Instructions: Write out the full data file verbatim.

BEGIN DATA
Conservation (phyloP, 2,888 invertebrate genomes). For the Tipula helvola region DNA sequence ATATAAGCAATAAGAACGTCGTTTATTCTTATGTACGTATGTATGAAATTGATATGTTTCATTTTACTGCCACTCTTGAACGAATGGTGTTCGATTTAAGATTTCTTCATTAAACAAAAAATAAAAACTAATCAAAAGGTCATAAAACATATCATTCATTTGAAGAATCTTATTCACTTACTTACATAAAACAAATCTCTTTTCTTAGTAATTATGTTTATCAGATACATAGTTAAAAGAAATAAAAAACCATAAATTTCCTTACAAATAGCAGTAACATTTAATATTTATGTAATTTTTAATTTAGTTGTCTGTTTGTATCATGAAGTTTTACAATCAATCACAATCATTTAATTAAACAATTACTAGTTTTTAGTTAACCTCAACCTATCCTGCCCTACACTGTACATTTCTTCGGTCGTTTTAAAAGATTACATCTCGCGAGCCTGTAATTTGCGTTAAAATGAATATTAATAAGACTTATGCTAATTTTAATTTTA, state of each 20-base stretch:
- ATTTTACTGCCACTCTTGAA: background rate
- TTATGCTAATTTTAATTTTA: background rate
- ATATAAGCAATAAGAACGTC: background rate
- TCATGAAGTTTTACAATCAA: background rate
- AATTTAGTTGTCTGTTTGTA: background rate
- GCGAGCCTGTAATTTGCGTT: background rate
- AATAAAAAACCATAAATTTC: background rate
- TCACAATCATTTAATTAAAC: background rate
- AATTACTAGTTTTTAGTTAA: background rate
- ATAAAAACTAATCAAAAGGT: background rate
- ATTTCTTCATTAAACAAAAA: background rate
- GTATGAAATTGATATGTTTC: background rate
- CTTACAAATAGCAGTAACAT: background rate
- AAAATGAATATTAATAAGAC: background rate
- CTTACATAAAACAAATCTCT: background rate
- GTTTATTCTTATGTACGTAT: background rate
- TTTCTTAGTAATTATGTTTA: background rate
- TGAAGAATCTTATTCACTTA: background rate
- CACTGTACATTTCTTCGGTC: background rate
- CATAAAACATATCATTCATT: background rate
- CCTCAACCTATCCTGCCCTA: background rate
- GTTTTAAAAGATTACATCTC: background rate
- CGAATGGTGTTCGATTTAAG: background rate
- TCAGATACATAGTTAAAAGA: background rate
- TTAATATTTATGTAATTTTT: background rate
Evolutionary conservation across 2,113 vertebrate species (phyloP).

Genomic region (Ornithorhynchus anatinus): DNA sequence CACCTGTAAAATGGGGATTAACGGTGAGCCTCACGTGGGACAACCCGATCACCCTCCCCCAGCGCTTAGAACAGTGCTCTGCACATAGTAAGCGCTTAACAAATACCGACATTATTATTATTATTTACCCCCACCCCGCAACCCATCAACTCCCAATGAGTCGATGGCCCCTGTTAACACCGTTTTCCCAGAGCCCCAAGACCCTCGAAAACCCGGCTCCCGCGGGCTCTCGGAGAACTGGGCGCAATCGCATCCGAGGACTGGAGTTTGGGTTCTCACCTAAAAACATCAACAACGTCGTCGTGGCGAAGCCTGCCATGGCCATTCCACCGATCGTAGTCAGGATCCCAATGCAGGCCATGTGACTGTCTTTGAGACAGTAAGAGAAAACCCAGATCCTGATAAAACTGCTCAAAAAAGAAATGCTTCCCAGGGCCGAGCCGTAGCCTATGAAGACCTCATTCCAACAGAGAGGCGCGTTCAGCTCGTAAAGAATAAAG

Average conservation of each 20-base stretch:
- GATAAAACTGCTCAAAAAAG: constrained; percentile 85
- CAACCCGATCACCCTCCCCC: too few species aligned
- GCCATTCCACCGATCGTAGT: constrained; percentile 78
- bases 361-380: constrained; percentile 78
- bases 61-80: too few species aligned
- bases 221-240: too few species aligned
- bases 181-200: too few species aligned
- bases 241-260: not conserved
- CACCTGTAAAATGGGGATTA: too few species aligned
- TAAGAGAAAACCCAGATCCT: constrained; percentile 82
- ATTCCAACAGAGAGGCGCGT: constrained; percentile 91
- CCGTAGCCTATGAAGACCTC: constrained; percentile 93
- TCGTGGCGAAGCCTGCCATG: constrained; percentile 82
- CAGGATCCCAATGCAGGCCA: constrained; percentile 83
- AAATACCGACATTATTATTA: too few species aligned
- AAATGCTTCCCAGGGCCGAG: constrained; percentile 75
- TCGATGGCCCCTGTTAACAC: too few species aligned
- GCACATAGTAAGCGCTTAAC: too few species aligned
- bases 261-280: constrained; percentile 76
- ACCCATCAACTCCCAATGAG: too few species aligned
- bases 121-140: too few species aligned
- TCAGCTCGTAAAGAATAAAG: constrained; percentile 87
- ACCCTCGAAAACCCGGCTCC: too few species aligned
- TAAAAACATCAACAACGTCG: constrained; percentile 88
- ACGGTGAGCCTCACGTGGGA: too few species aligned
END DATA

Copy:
Conservation (phyloP, 2,888 invertebrate genomes). For the Tipula helvola region DNA sequence ATATAAGCAATAAGAACGTCGTTTATTCTTATGTACGTATGTATGAAATTGATATGTTTCATTTTACTGCCACTCTTGAACGAATGGTGTTCGATTTAAGATTTCTTCATTAAACAAAAAATAAAAACTAATCAAAAGGTCATAAAACATATCATTCATTTGAAGAATCTTATTCACTTACTTACATAAAACAAATCTCTTTTCTTAGTAATTATGTTTATCAGATACATAGTTAAAAGAAATAAAAAACCATAAATTTCCTTACAAATAGCAGTAACATTTAATATTTATGTAATTTTTAATTTAGTTGTCTGTTTGTATCATGAAGTTTTACAATCAATCACAATCATTTAATTAAACAATTACTAGTTTTTAGTTAACCTCAACCTATCCTGCCCTACACTGTACATTTCTTCGGTCGTTTTAAAAGATTACATCTCGCGAGCCTGTAATTTGCGTTAAAATGAATATTAATAAGACTTATGCTAATTTTAATTTTA, state of each 20-base stretch:
- ATTTTACTGCCACTCTTGAA: background rate
- TTATGCTAATTTTAATTTTA: background rate
- ATATAAGCAATAAGAACGTC: background rate
- TCATGAAGTTTTACAATCAA: background rate
- AATTTAGTTGTCTGTTTGTA: background rate
- GCGAGCCTGTAATTTGCGTT: background rate
- AATAAAAAACCATAAATTTC: background rate
- TCACAATCATTTAATTAAAC: background rate
- AATTACTAGTTTTTAGTTAA: background rate
- ATAAAAACTAATCAAAAGGT: background rate
- ATTTCTTCATTAAACAAAAA: background rate
- GTATGAAATTGATATGTTTC: background rate
- CTTACAAATAGCAGTAACAT: background rate
- AAAATGAATATTAATAAGAC: background rate
- CTTACATAAAACAAATCTCT: background rate
- GTTTATTCTTATGTACGTAT: background rate
- TTTCTTAGTAATTATGTTTA: background rate
- TGAAGAATCTTATTCACTTA: background rate
- CACTGTACATTTCTTCGGTC: background rate
- CATAAAACATATCATTCATT: background rate
- CCTCAACCTATCCTGCCCTA: background rate
- GTTTTAAAAGATTACATCTC: background rate
- CGAATGGTGTTCGATTTAAG: background rate
- TCAGATACATAGTTAAAAGA: background rate
- TTAATATTTATGTAATTTTT: background rate
Evolutionary conservation across 2,113 vertebrate species (phyloP).

Genomic region (Ornithorhynchus anatinus): DNA sequence CACCTGTAAAATGGGGATTAACGGTGAGCCTCACGTGGGACAACCCGATCACCCTCCCCCAGCGCTTAGAACAGTGCTCTGCACATAGTAAGCGCTTAACAAATACCGACATTATTATTATTATTTACCCCCACCCCGCAACCCATCAACTCCCAATGAGTCGATGGCCCCTGTTAACACCGTTTTCCCAGAGCCCCAAGACCCTCGAAAACCCGGCTCCCGCGGGCTCTCGGAGAACTGGGCGCAATCGCATCCGAGGACTGGAGTTTGGGTTCTCACCTAAAAACATCAACAACGTCGTCGTGGCGAAGCCTGCCATGGCCATTCCACCGATCGTAGTCAGGATCCCAATGCAGGCCATGTGACTGTCTTTGAGACAGTAAGAGAAAACCCAGATCCTGATAAAACTGCTCAAAAAAGAAATGCTTCCCAGGGCCGAGCCGTAGCCTATGAAGACCTCATTCCAACAGAGAGGCGCGTTCAGCTCGTAAAGAATAAAG

Average conservation of each 20-base stretch:
- GATAAAACTGCTCAAAAAAG: constrained; percentile 85
- CAACCCGATCACCCTCCCCC: too few species aligned
- GCCATTCCACCGATCGTAGT: constrained; percentile 78
- bases 361-380: constrained; percentile 78
- bases 61-80: too few species aligned
- bases 221-240: too few species aligned
- bases 181-200: too few species aligned
- bases 241-260: not conserved
- CACCTGTAAAATGGGGATTA: too few species aligned
- TAAGAGAAAACCCAGATCCT: constrained; percentile 82
- ATTCCAACAGAGAGGCGCGT: constrained; percentile 91
- CCGTAGCCTATGAAGACCTC: constrained; percentile 93
- TCGTGGCGAAGCCTGCCATG: constrained; percentile 82
- CAGGATCCCAATGCAGGCCA: constrained; percentile 83
- AAATACCGACATTATTATTA: too few species aligned
- AAATGCTTCCCAGGGCCGAG: constrained; percentile 75
- TCGATGGCCCCTGTTAACAC: too few species aligned
- GCACATAGTAAGCGCTTAAC: too few species aligned
- bases 261-280: constrained; percentile 76
- ACCCATCAACTCCCAATGAG: too few species aligned
- bases 121-140: too few species aligned
- TCAGCTCGTAAAGAATAAAG: constrained; percentile 87
- ACCCTCGAAAACCCGGCTCC: too few species aligned
- TAAAAACATCAACAACGTCG: constrained; percentile 88
- ACGGTGAGCCTCACGTGGGA: too few species aligned